Distribution and Ecology of Estuarine Ectoprocts: A Critical Review

Publication Type:Journal Article
Year of Publication:1977
Authors:J. E. Winston
Journal:Chesapeake Science
ISBN Number:00093262

While most gymnolaemates are restricted to waters of normal salinity, at least 3-6% are able to penetrate some distance into mixohaline water. Of this group, which includes 9 species of cyclostomes, 35 species of ctenostomes, 55 species of anascan and 21 species of ascophoran cheilostomes, the cyclostomes and the ascophorans are least tolerant of diluted salinities, the ctenostomes and the anascans are most tolerant. Like many other groups of benthic organisms, ectoprocts show a decrease in numbers of species with decreasing salinity. Only 5 species can penetrate into waters of less than 3‰. About 20 species can be considered truly brackish-water organisms, being most abundant in mixohaline waters. Apparently these species possess some means of active osmoregulation, probably at the tissue level. The distribution of brackish water ectoprocts depends not on salinity alone, but also on factors of temperature, substrate availability and the general stability of the environment. Research most necessary before distribution patterns can be explained concerns the salinity tolerance of larvae and adults, larval behavior, and physiology. Also needed are faunal studies, particularly in tropical estuarine localities.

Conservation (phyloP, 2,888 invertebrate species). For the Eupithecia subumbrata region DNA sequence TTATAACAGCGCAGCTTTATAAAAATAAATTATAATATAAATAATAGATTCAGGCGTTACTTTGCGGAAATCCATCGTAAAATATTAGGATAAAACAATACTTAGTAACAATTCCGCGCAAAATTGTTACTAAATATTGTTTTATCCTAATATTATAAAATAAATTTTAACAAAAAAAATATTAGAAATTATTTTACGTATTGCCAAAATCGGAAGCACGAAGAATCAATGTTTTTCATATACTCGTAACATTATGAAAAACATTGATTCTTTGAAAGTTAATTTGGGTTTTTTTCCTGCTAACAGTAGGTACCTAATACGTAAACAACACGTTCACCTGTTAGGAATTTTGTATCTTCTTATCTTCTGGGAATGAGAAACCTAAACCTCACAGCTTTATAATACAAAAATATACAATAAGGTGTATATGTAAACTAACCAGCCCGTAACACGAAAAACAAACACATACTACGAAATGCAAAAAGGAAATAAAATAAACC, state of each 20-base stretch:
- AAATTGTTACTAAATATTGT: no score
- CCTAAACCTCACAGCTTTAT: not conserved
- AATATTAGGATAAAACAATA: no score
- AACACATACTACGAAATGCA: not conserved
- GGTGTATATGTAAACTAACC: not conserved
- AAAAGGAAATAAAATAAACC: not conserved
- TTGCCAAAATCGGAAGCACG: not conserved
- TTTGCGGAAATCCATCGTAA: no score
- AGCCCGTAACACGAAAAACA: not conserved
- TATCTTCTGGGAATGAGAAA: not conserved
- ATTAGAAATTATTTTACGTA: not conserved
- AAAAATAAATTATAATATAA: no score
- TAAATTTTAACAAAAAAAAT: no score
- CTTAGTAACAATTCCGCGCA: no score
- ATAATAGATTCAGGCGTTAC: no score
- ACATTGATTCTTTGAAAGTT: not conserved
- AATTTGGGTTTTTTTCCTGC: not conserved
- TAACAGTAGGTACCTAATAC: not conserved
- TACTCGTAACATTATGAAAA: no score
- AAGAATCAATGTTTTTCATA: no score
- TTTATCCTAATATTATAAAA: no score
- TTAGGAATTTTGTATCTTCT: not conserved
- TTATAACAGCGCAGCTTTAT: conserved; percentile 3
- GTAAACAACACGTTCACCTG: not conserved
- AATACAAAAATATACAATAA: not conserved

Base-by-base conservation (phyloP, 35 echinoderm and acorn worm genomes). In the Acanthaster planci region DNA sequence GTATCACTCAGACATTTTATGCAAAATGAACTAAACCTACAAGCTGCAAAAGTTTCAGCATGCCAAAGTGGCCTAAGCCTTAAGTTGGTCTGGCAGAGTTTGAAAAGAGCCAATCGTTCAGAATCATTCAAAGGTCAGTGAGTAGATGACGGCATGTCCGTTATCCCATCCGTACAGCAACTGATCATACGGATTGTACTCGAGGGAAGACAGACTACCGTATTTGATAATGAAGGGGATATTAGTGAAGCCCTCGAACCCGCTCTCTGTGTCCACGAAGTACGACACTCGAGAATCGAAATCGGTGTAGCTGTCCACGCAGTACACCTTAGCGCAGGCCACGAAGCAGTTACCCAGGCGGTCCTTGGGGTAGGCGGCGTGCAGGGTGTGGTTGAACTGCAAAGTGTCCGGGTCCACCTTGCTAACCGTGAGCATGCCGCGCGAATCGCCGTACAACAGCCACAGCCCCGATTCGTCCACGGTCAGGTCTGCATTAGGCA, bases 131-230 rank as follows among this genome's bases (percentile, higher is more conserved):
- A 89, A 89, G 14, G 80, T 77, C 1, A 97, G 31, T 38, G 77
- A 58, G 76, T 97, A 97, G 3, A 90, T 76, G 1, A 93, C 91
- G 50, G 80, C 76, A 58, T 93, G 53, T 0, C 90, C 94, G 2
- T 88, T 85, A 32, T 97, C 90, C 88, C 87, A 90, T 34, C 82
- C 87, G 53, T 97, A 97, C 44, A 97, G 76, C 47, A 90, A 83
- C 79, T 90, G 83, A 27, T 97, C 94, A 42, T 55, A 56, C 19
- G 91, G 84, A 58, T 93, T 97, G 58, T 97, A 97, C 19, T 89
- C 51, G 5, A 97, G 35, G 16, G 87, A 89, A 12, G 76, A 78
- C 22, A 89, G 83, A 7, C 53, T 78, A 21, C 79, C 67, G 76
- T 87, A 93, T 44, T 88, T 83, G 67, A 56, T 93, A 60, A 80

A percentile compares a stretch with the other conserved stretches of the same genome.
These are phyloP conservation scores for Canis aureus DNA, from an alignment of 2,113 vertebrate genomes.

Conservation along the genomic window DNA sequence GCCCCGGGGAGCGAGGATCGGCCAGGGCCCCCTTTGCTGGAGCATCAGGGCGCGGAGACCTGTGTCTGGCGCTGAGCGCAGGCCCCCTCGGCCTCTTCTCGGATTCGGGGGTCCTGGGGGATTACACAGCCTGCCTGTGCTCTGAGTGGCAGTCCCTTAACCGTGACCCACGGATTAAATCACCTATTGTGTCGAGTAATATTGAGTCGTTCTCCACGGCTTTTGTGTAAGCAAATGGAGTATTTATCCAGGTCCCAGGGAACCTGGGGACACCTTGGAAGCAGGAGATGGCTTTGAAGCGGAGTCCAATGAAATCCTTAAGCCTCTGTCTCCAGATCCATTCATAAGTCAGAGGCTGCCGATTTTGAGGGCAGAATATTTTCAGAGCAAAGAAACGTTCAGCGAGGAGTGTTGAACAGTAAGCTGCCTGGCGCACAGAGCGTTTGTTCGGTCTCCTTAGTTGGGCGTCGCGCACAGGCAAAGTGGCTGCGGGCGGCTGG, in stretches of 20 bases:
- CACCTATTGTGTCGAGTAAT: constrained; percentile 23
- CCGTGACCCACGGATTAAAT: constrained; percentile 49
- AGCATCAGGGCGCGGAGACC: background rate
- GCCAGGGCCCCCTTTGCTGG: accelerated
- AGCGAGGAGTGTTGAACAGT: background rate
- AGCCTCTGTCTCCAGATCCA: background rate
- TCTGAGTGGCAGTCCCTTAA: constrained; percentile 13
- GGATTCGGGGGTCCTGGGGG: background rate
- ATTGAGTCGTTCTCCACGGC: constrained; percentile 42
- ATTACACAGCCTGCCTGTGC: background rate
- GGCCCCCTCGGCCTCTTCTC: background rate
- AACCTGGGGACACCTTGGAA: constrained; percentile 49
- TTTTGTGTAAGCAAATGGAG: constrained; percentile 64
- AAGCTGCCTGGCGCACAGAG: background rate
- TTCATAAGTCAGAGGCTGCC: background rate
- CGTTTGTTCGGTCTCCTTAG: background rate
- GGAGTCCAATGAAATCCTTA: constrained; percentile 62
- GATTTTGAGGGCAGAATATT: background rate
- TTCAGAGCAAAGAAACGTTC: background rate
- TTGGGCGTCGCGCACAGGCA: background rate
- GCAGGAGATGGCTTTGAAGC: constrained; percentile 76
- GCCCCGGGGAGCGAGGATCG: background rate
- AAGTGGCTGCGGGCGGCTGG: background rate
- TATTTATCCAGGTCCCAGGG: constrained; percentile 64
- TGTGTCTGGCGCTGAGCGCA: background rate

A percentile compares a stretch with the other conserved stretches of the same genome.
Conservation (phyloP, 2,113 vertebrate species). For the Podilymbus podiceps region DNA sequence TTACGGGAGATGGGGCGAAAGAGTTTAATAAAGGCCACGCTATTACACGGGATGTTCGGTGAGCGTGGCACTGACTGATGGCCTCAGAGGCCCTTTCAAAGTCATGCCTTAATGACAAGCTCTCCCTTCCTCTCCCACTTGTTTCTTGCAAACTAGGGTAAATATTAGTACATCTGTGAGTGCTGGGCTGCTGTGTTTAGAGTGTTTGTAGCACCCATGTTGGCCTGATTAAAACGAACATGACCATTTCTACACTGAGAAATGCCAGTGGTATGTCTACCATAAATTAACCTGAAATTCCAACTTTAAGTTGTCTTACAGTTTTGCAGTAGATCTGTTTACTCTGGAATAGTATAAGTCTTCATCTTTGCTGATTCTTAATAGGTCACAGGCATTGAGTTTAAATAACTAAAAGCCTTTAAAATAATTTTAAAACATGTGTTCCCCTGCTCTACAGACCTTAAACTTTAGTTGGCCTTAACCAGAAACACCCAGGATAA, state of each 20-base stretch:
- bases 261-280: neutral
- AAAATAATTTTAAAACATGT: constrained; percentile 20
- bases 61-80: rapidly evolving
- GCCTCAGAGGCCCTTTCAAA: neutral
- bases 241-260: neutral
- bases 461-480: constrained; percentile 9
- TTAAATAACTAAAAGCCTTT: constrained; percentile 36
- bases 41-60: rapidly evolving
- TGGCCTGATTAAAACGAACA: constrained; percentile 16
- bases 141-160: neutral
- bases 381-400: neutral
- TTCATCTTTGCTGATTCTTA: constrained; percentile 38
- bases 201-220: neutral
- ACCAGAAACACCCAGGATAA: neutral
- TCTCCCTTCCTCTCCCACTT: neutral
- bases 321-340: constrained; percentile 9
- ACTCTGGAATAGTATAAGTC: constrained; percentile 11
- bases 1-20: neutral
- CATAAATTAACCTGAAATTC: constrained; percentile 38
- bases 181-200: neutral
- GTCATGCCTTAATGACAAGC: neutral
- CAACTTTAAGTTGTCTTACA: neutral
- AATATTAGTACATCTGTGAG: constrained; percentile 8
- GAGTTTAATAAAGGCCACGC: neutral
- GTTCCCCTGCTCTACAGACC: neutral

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Scratchpads developed and conceived by (alphabetical): Ed Baker, Katherine Bouton Alice Heaton Dimitris Koureas, Laurence Livermore, Dave Roberts, Simon Rycroft, Ben Scott, Vince Smith